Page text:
And I died nobly, like a man


Siren, by Robert Haas

Here is the poem I meant to write
But didn’t
Because you walked into my study
Without any clothes on.

I had just been thinking of how the Aegean sun
Must have lit up the faces of Troy’s fallen heroes
When you walked into my study
Without any clothes on—

Walked in and stood there,
Holding a glass of sherry
Over your left breast,
Which looked soft and firm as Brie.

Your tone of voice this morning
Should have warned me
That you might walk into my study
Without any clothes on.

I should have lashed myself to my chair
And stoppered my ears with wax.
But I forgot.
And I’m glad I forgot

Because when you walked into my study
Without any clothes on
You sang sweetly, sang sweetly,
And I died nobly, like a man.

The airless summer

Each morning, when I drive onto the Biltmore Estate to go to work, I drive by the cornfields, and I track the summer’s progress by its growth. A couple of weeks ago the stalks were standing between four and six feet high; now they’re well above human height, and in the late afternoon they cast the road into shadow. Summer has always been my least favorite season — I’m built for cold weather, both physically and temperamentally — but the growing corn makes me think of autumn, and crisp weather, and jack o’ lanterns. Reprieve is coming.

This is two weeks old. It's several feet higher now.

Mia is gone for most of the summer, which is another reason not to relish it. She’s down visiting her mom in Alabama, and I worry about her there. The apartment feels empty without her, of course. Her room, with her books and her dolls and her art projects, is a time capsule. The air in there is like a held breath. I need her to come back home and start the world moving again.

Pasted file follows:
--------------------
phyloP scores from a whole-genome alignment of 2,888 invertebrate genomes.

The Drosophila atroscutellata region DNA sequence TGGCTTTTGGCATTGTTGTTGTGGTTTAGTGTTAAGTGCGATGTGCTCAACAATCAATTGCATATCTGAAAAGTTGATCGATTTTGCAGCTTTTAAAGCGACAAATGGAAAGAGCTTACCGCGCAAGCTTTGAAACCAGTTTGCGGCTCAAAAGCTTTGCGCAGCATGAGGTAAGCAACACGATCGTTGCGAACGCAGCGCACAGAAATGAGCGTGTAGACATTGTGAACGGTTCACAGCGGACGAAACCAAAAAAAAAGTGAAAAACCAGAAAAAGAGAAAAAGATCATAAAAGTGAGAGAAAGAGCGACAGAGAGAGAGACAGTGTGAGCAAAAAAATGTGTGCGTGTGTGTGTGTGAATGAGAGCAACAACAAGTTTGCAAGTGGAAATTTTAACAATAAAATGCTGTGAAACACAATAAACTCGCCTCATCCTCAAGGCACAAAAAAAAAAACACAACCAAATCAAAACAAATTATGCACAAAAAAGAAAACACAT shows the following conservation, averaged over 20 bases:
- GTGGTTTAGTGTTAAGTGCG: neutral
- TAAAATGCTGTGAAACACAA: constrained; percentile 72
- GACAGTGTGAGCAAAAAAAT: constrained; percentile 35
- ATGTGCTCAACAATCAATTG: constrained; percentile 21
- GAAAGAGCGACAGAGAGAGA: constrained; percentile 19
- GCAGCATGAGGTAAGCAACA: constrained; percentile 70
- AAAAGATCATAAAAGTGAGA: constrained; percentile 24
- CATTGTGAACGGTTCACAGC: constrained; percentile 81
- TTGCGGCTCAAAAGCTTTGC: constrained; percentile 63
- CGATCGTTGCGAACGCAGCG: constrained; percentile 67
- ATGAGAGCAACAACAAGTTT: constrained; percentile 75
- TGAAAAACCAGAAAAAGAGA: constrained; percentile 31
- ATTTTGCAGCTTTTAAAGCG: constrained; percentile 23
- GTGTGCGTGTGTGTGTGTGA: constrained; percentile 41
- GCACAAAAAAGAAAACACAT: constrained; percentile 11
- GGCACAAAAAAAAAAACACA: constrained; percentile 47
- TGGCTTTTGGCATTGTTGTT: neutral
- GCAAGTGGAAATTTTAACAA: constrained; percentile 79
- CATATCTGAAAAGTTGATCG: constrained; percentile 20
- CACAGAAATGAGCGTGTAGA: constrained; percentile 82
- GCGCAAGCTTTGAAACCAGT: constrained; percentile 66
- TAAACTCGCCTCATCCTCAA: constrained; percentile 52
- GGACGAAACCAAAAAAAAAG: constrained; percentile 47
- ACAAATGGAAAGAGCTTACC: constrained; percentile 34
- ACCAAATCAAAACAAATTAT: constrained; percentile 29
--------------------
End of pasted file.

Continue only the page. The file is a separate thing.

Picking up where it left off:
She was back for one week, though. We celebrated her eleventh birthday and went out to see some fireworks.

In the meantime, I have been filling the days. In June I went to the Sycamore Hill Writer’s Workshop, where I submitted a new story called “The Good Husband” for a critique. It was very well-received, and the problems the others found there were consistent with my own diagnosis, so the revisions are coming easily. The stories this year were of a very high caliber; I think my favorite was a very quiet, beautifully written apocalypse piece by Molly Gloss, called “The Grinnell Method.” This is what Andrea Barrett would write if she wrote about the end of the world.

The workshop cabin at Sycamore Hill

So there are revisions to finish, and the novel to write, and the cannibal priests which have been too long neglected.

And soon my little girl will be home again, and we’ll be spending all of our energies getting ready for sixth grade, and the new school. And then the corn will be ready for harvesting, and the temperature will break, and I will be able to breathe again.